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Travel industry news

14 Mar 2018

BY James Chapple


Agents warned they will have little time to comply with Atol changes

Even if the industry is granted a “grace period” to implement the new package travel and Atol regulations, the window is too tight, a leading travel lawyer has warned.

ryanair aircraft

EU member states were given until January 1 to transpose PTD 2 into national law, and it will apply from July 1, but the industry has no clearer view of what the regulations it will be working to will look like.


The Department for Transport (DfT) and Department for Business, Energy and Industrial Strategy (BEIS) are working towards the summer deadline.


Alan Bowen, legal advisor to the Association of Atol Companies, told TTG: “They [the government] just haven’t done anything [about implementating PTD 2].


"It will be the travel industry that’s punished by the government’s inaction.


"If there is a grace period, say three months, this still won’t be long enough to make the required changes to things like IT systems.”


Over the past two years, the DfT has consulted on changes to Atol, while BEIS has been tasked with updating the UK’s Package Travel Regulations.


Meanwhile, the CAA and DfT issued further consultations on Atol last month, giving the industry until March 23 to respond.


The DfT is considering broadening the scope of Atol protection under a new definition of a “package” and updating which “groups” need Atols.


However, Bowen said the latest consultation periods were too short and had come too late: “Agents still don’t know what a package will constitute after July 1,” he said.


Abta calls for relaxed timescale

Abta calls for relaxed timescale

Abta, meanwhile, warned members last week to pay close attention to the CAA’s new draft Atol regulations and standard terms, warning some go beyond those of PTD.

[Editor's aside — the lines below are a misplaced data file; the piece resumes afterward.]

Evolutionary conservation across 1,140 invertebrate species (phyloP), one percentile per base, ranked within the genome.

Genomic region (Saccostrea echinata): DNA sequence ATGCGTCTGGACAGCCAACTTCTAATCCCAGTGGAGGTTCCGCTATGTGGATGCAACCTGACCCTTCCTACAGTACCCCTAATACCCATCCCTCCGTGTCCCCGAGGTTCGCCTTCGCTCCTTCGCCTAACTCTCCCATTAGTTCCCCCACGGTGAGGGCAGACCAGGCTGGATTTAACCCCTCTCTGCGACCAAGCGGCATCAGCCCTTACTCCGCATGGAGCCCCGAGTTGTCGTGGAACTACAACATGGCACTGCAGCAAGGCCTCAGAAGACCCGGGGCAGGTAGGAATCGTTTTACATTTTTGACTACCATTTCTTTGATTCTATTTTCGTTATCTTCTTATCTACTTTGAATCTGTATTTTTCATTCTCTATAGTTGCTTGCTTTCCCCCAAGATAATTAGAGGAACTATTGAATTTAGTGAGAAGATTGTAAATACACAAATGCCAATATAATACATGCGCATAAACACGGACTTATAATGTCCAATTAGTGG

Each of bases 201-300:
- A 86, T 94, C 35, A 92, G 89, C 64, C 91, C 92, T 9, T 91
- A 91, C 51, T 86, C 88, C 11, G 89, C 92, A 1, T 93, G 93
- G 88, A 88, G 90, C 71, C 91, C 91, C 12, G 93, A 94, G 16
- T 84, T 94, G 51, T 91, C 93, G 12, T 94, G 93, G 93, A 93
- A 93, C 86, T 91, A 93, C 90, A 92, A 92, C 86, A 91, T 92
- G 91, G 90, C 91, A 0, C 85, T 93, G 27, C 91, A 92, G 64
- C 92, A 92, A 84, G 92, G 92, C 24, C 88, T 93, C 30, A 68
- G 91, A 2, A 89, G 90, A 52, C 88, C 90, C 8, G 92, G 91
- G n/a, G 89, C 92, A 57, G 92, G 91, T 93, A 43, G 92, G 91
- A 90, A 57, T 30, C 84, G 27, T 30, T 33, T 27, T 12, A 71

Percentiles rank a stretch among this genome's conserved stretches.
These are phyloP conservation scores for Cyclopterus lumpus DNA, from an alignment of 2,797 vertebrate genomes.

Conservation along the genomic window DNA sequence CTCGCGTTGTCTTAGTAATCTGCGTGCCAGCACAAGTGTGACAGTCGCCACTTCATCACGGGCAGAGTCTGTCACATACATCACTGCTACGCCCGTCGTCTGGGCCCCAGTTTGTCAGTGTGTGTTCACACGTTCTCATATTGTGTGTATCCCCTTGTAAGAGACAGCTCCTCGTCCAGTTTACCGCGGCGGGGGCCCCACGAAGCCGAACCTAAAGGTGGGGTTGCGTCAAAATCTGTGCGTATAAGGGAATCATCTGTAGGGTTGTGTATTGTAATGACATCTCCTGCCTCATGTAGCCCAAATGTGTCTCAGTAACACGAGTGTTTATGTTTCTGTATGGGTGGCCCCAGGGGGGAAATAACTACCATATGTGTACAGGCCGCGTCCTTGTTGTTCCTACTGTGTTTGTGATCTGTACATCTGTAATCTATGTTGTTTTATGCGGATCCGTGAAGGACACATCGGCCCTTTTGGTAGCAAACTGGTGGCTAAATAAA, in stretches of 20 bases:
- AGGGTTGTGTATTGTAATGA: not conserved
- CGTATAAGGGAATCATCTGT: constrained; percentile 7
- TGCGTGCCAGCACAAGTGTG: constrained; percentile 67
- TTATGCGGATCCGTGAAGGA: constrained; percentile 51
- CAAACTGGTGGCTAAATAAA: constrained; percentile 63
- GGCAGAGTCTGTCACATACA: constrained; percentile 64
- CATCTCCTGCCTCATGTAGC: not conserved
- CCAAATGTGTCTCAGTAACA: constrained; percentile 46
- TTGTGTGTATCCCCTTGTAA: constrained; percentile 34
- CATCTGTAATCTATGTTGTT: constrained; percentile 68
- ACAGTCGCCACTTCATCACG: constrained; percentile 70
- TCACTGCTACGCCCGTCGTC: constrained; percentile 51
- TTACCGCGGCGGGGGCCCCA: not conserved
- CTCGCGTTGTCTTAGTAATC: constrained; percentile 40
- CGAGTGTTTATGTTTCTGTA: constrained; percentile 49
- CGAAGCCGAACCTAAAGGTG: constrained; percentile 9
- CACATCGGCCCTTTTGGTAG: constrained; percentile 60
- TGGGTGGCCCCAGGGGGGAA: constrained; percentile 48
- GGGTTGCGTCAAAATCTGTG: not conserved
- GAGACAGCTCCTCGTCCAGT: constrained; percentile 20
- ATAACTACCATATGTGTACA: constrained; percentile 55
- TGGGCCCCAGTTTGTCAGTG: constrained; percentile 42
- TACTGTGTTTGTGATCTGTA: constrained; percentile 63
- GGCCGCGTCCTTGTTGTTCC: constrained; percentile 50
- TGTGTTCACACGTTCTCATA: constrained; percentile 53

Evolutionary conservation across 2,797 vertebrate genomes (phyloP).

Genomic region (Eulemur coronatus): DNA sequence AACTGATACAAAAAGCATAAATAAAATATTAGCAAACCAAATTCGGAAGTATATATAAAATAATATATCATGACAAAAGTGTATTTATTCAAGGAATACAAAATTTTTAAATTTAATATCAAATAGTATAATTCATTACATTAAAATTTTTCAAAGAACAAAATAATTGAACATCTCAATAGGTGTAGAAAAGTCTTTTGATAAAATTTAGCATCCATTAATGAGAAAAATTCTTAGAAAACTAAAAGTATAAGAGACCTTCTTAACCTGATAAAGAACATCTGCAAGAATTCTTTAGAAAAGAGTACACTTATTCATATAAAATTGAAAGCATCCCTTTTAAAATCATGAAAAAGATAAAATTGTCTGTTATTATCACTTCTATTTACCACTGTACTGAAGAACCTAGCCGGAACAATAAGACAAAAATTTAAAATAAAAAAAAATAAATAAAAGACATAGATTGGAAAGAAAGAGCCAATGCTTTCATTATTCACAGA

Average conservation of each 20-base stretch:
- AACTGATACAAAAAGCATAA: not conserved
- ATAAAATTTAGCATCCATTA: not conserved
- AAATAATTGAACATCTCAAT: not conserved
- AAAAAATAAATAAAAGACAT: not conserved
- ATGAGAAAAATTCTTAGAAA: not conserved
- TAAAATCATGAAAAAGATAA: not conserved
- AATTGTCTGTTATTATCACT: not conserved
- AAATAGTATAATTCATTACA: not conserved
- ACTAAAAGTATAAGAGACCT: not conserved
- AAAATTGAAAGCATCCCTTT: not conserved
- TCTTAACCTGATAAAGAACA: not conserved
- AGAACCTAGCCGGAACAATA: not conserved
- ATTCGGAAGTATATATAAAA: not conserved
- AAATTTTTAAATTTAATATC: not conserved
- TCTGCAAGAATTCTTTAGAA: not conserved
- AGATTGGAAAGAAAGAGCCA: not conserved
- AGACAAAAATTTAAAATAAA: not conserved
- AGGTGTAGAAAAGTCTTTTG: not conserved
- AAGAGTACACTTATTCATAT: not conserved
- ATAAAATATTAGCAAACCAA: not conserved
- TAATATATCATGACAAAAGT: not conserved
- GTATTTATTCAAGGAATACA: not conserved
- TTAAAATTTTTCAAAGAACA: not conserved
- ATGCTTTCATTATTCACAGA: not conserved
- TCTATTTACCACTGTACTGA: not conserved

One example, Abta says, is the level of information provided to consumers on Atol protection before and after sale: “It is important companies are aware of the suggested changes,” said Simon Bunce, Abta’s director of legal affairs.


Other CAA proposals include “plans to require small firms to report quarterly rather than annually” said Abta – both of which are not required by PTD.


“We encourage Abta members to share their feedback with us as part of our own consultation process,” continued Bunce.


“Abta will also make the point to the CAA and DfT that any additional changes to regulations or terms, which don’t relate to PTD, shouldn’t be pushed through on the same tight timescale, and that some elements may require further consultation, particularly where current consultation contains only proposals and no firm drafting that can be properly assessed.”


A BEIS spokesperson said: “The government has consulted extensively with the travel industry on this issue and will continue to work closely with them to ensure they are prepared ahead of the regulations coming into force later this year.”


BEIS expects to publish its response to last summer’s PTD consultation shortly and “lay regulations” after Easter.

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